We arrived and the menu was tiny.  (So was the restaurant.)  There are essentially ten items to choose from.  Ten.  One salad.  Two burgers.  Three sandwiches (three different meats.)  Then three more sandwiches under another heading.  One dessert: cake.  And that was it, save one daily special and two options for the “piglets”.  It took about a minute to read.  I also discovered in that minute of reading that the fish tacos were not to be found, thus must have been a daily special at some point.  We got our own drinks from the cooler (Abita root beer for me) and picked our own chips off the rack (a half dozen flavors of Zapp’s.)  And we all ended up ordering burgers.  Simple.  The downside is the answer to this question: how many times could I go there before I ran out of things to order?  Not many.  The upside?  The burgers (we got a Smash and a Bash) were fantastic – definitely worth having again.

Bash Burger

Bash Burger

Another menu-related challenge has to do with those items not on the menu at all, sometimes known as the daily special.  I always want to hear the specials.  And more often than not, I give them a try.  Who knows?  It might be some fantabulous combination of flavors and textures that may never again be repeated – and what if I missed it because I ordered something off the menu that will still be there the next time I go?  It’s not a foolproof plan – specials can be risky, and I have made choices that made me covet The Wife’s chicken fajitas – but it works enough to keep trying.

There is another category of off-the-menu items as well.  They’re not necessarily daily specials, but they are back there in the kitchen, waiting to be requested.  Like the time a couple of years ago when I was at the Starkville Café for breakfast and said, “Hey, do you think I could have an omelet with barbecue in it?”  The answer was yes, and I have requested it a time or two since.  Still not on the menu, but still available for the asking.  And still my favorite breakfast at the Café.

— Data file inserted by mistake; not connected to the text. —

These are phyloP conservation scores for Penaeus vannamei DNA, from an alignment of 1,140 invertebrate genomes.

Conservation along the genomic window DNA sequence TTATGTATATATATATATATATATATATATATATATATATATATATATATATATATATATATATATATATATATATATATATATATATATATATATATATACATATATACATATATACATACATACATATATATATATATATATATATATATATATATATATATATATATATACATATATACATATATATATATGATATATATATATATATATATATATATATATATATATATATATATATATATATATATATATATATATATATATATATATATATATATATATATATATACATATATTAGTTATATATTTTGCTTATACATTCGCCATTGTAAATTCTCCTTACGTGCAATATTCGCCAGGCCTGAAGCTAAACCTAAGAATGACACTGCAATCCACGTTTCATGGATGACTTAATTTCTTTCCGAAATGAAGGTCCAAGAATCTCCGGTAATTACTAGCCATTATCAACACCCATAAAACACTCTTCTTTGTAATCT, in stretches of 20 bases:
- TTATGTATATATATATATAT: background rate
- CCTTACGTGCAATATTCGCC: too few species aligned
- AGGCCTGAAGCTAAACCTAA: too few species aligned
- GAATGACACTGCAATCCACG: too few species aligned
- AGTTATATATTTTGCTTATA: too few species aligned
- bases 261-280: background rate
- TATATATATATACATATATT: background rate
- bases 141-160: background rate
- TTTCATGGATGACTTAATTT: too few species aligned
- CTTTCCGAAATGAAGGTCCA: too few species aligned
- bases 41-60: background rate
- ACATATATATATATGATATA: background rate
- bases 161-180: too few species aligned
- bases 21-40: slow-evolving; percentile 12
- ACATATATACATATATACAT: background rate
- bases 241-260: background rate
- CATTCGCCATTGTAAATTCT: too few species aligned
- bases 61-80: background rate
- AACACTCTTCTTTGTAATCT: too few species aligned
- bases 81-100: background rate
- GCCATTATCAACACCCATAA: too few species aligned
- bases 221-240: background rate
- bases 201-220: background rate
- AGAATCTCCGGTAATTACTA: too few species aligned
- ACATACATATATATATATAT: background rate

Starkville Cafe BBQ Omelet

Starkville Cafe BBQ Omelet

If I have discovered any relief to this menu dilemma, it is this – my motto, my mantra, my modus operandi…


I have said it a bazillion times.  You have not because you ask not.  Menu has more pages than the Affordable Healthcare Act?  Already carefully chose from the online menu then they tempt you with a one-time seasonal special?  The rhyming of Smash Burger and Bash Burger throwing off your decision-making?


Ask your favorite restaurant guide site to show you the reviews.  Ask the server to share his or her favorite item.  Ask The Spouse and Kids to order the other things you want and pass them around.  Just ask.  And enjoy it all.